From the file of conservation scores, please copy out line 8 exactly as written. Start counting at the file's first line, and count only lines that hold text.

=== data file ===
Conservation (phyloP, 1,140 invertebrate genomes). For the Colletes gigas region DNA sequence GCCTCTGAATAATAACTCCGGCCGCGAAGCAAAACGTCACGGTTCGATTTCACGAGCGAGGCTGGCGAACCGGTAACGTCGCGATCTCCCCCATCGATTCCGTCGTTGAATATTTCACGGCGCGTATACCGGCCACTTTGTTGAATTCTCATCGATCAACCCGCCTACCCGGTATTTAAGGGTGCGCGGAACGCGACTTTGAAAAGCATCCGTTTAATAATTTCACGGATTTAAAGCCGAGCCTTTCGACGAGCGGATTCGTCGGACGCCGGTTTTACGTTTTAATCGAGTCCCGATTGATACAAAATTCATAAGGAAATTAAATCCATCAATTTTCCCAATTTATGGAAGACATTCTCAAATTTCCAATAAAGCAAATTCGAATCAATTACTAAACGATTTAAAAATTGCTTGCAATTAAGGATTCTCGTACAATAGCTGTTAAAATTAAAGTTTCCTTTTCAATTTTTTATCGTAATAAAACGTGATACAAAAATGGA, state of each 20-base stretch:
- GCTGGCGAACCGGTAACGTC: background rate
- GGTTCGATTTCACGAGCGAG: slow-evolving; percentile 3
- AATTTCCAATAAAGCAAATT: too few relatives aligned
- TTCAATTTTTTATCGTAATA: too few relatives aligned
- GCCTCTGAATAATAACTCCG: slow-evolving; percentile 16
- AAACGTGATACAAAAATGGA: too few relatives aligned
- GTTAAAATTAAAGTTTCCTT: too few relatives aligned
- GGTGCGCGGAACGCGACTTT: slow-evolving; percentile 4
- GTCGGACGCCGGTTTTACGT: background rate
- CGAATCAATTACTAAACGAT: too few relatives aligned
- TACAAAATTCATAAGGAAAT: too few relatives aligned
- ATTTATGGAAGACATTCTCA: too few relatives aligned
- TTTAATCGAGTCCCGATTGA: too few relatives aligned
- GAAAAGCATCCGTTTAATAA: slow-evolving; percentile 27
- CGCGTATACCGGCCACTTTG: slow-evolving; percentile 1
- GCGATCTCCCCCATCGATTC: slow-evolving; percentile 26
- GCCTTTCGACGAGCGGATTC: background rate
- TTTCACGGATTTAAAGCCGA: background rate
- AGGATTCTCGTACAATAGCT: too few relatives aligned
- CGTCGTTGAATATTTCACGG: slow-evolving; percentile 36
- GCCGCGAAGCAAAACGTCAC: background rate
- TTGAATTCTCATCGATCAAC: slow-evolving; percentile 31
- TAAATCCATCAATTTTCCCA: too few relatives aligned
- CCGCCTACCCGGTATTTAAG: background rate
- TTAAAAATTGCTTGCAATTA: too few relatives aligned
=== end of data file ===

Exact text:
- GTTAAAATTAAAGTTTCCTT: too few relatives aligned